What next for your Woodford-run funds?
It has also seen Invesco Perpetual rush to an equal degree to reassure existing investors there is no need to panic.
Neil Woodford managed approximately £30 billion, primarily in equity income funds, at Invesco Perpetual. Despite the fact he is not leaving until the spring, more than £1 billion has already been withdrawn from the underlying funds and plenty of investors are monitoring performance closely.
A survey conducted by our sister website Interactive Investor asked the question, will you sell your Woodford-run funds? More than 3,000 people expressed a view on their holdings and almost half (49.6%) confirmed they wouldn’t be selling, 12.6% said they will find an alternative fund and the rest (37.8%) said they would adopt a wait-and-see approach.
Interestingly, the 12.6% of those surveyed who immediately said they would find another fund is far less than the 4% of investors who have reportedly withdrawn from the fund already, so more money may be withdrawn over the coming weeks. In addition, there is a further potential £10 billion in investor money which may be moved if the performance deteriorates. No pressure then for the new lead manager, Mark Barnett.
However, it may be that the survey response was just a knee-jerk reaction to the news and may also have been in response to the removal of the fund from adviser ‘buy lists’.
Investors need to be aware that updating a buy list is not the same as a recommendation to sell. When a high-profile manager leaves, the fund gets put under review and this typically means it is not supported for new business and does not appear on any buy lists until that review has been completed. This is definitely not the same as suggesting that existing investors should sell.
But even if you won’t sell any existing holdings, you may be reluctant to invest more money in the funds for the moment so the big question for investors is what alternative options are there in the UK Equity Income sector?
The Unicorn UK Income fund tops the performance chart over three and five years and is in the top quartile over all time periods. It has benefited from exposure to the property and construction sectors and its manager has demonstrated excellent stockpicking skills. Its yield of 3% is lower than some funds in the sector, but overall this is a very consistent fund, which has provided both income and growth for its investors.
Always a consistent performer, the past 12 months have seen the PFS Chelverton Equity Income fund deliver some spectacular performance – which is part of the reason why it has won an award in our Fund Awards this year (LINK). Its wide remit, which allows the manager to invest across the range from small to large-cap stocks, has contributed to the fund’s performance, as has its fully invested position.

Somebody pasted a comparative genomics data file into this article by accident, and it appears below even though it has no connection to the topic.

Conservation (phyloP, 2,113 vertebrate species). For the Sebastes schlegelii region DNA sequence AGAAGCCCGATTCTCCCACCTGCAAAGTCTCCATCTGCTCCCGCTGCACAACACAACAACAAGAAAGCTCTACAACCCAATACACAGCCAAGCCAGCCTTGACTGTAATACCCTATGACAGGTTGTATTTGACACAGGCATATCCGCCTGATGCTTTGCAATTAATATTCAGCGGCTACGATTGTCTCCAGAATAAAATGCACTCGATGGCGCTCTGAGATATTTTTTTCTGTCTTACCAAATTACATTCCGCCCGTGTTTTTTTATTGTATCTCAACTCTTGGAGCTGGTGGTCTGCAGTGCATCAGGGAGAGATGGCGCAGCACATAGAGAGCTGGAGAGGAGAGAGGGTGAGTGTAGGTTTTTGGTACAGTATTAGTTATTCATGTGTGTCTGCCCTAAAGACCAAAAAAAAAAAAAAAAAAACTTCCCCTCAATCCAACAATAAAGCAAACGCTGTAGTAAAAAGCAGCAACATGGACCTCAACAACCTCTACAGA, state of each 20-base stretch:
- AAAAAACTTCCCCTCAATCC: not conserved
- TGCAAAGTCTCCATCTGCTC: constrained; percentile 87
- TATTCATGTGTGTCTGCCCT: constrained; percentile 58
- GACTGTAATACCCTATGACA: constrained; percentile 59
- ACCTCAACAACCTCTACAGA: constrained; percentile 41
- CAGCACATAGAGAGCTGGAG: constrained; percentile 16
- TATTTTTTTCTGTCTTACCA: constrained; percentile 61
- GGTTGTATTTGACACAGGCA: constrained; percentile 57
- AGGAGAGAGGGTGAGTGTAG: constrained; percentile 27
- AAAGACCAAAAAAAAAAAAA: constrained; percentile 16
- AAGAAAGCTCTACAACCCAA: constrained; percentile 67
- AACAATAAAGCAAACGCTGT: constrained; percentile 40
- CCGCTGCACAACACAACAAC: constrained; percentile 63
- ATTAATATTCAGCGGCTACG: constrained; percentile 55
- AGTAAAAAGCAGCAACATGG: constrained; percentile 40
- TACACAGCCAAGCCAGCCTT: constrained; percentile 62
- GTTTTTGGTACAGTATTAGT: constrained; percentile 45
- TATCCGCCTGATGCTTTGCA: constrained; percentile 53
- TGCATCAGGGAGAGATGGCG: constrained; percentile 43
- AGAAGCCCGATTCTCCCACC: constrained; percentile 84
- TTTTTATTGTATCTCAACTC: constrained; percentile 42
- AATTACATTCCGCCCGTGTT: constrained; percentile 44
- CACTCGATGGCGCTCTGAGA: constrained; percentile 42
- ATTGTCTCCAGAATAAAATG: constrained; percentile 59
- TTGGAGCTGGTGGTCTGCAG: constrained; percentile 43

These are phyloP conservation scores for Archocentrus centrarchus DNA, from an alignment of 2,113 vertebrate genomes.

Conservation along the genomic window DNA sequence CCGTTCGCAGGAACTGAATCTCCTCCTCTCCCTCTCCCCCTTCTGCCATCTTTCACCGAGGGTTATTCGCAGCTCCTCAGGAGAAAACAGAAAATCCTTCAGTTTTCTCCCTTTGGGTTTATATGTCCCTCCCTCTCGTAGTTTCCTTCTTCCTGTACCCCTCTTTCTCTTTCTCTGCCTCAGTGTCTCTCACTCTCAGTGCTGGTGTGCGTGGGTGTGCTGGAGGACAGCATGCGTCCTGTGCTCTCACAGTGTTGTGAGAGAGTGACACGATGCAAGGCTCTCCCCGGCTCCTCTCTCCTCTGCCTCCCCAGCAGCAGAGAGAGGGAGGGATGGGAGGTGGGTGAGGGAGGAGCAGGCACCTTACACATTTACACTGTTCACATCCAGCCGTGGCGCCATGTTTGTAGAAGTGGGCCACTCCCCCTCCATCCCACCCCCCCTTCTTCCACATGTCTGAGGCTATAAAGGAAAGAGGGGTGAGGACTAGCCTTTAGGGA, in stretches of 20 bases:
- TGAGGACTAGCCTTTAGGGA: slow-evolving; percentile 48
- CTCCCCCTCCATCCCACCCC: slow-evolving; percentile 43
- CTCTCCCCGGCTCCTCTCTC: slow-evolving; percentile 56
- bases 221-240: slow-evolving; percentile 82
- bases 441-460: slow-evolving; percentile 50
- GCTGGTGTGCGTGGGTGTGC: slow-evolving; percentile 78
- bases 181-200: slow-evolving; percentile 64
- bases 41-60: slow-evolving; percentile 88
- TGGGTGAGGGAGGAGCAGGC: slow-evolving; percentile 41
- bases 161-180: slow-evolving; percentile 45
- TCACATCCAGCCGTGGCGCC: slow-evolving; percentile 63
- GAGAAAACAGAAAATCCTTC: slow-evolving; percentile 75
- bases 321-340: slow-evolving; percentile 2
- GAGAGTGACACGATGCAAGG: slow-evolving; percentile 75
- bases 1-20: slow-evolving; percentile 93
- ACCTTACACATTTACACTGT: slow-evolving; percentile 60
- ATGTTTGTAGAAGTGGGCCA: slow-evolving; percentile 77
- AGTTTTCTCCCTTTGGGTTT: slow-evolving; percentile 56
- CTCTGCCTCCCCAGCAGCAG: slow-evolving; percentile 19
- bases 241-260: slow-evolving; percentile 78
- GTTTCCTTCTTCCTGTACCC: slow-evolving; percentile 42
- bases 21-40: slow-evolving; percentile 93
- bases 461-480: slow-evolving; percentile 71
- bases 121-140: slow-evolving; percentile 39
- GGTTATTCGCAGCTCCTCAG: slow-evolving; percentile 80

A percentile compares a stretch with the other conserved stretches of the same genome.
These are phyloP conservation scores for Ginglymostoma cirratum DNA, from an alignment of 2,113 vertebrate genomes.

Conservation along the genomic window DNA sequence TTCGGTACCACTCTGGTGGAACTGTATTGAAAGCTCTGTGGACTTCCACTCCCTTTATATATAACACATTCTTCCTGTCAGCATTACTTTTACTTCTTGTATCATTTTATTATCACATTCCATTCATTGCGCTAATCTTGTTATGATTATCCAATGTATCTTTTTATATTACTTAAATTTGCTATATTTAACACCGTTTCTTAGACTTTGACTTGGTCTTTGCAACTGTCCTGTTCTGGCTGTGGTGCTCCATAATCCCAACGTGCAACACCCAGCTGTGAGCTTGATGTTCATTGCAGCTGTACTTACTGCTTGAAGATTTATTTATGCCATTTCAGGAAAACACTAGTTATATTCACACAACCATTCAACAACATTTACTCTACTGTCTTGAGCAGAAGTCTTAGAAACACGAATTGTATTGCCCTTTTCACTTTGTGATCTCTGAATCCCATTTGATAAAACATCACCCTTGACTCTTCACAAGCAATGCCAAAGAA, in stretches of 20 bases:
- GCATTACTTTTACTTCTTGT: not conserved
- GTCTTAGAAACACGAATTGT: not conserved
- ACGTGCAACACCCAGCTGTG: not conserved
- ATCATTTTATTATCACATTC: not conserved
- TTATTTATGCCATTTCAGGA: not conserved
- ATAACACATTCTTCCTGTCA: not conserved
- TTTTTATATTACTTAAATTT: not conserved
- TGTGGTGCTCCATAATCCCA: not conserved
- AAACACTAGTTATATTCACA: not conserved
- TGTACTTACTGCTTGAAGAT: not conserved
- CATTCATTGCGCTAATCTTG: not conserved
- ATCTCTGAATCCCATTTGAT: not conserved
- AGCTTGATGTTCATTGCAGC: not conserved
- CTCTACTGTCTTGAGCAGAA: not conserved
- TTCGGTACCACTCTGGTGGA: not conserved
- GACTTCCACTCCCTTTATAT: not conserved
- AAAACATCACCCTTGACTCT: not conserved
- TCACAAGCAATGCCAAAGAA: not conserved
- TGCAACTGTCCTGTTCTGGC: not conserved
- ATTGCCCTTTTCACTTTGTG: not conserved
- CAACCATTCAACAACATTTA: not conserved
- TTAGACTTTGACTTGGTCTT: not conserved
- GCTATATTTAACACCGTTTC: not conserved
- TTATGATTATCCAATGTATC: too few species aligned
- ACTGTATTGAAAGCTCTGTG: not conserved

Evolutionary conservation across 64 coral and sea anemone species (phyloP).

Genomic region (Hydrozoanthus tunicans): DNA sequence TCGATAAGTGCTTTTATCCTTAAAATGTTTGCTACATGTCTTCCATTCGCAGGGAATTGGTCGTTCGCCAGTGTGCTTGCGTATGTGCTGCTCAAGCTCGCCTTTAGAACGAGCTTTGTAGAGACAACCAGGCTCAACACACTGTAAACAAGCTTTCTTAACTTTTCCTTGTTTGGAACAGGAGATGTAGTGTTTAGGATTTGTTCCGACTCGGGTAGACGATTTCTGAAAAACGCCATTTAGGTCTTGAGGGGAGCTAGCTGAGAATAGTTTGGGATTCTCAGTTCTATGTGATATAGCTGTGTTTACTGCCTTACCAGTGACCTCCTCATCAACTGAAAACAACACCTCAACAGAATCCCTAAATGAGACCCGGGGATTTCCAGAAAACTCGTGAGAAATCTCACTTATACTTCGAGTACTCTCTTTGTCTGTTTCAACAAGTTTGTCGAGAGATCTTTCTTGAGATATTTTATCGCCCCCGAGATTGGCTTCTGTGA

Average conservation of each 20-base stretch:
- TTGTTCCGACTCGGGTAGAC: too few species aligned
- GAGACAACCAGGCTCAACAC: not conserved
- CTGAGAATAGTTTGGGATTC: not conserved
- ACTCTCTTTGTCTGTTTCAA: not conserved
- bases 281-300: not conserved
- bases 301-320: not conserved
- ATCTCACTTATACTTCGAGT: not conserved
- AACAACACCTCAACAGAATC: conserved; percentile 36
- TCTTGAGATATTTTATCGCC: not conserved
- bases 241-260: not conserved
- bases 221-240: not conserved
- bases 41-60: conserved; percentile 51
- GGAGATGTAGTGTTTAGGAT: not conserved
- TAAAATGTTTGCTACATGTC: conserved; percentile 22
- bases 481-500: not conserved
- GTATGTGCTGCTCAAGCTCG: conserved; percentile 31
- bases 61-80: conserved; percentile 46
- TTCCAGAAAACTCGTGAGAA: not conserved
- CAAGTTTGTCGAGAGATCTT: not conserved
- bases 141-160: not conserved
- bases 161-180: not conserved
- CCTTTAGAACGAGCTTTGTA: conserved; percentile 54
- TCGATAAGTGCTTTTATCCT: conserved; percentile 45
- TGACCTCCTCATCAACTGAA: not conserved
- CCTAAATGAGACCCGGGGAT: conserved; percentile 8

More volatile than many funds in the sector, the Standard Life Investments UK Equity Income Unconstrained fund has a very good track record and is another winner in this year’s Fund Awards (see page 60).The benefit of having an unrestricted benchmark allows the fund to invest across the UK equity spectrum, which has served it well.
A very high weighting in financial stocks has certainly helped performance and largely avoiding the recent underperformance of commodity stocks has also proved beneficial for the fund.
Whatever your view on the imminent departure of Neil Woodford, remember he was part of a team and Mark Barnett is a very good manager. However, relying solely on one fund and one fund manager is inherently risky and diversifying your holdings across different sectors, areas and fund managers is likely to result in better performance in the long run.
Rebecca O’Keeffe is the head of investment at Interactive Investor. Email her at email@example.com
The general term for the rate of income from an investment expressed as an annual percentage and based on its current market value. For example, if a corporate bond or gilt originally sold at £100 par value with a coupon of 10% is bought for £100 then the coupon and the yield are the same at 10%, or £10. But if an investor buys the bond for £125, its coupon is still 10% (or £10) and the investor receives £10 but as the investor bought the bond for £125 (not £100) the yield on the investment is 8%.
An individual employed by an institution to manage an investment fund (unit trust, investment trust, pension fund or hedge fund) to meet pre-determined objectives (usually to generate capital growth or maximise income) in prescribed geographic areas or investment sectors (such as UK smaller companies, technology or commodities). The manager also carries the responsibility for general fund supervision, as well as monitoring the daily trading activity and also developing investment strategies to manage the risk profile of the fund.
A standard by which something is measured, usually the performance of investment funds against a specified index, such as the FTSE All-Share. Active fund managers look to outperform their benchmark index. Cautious fund managers aim to hold roughly the same proportion of each constituent as the benchmark, while a manager who deviates away from investing in the benchmark index’s constituents has a better chance of outperforming (or underperforming) the index.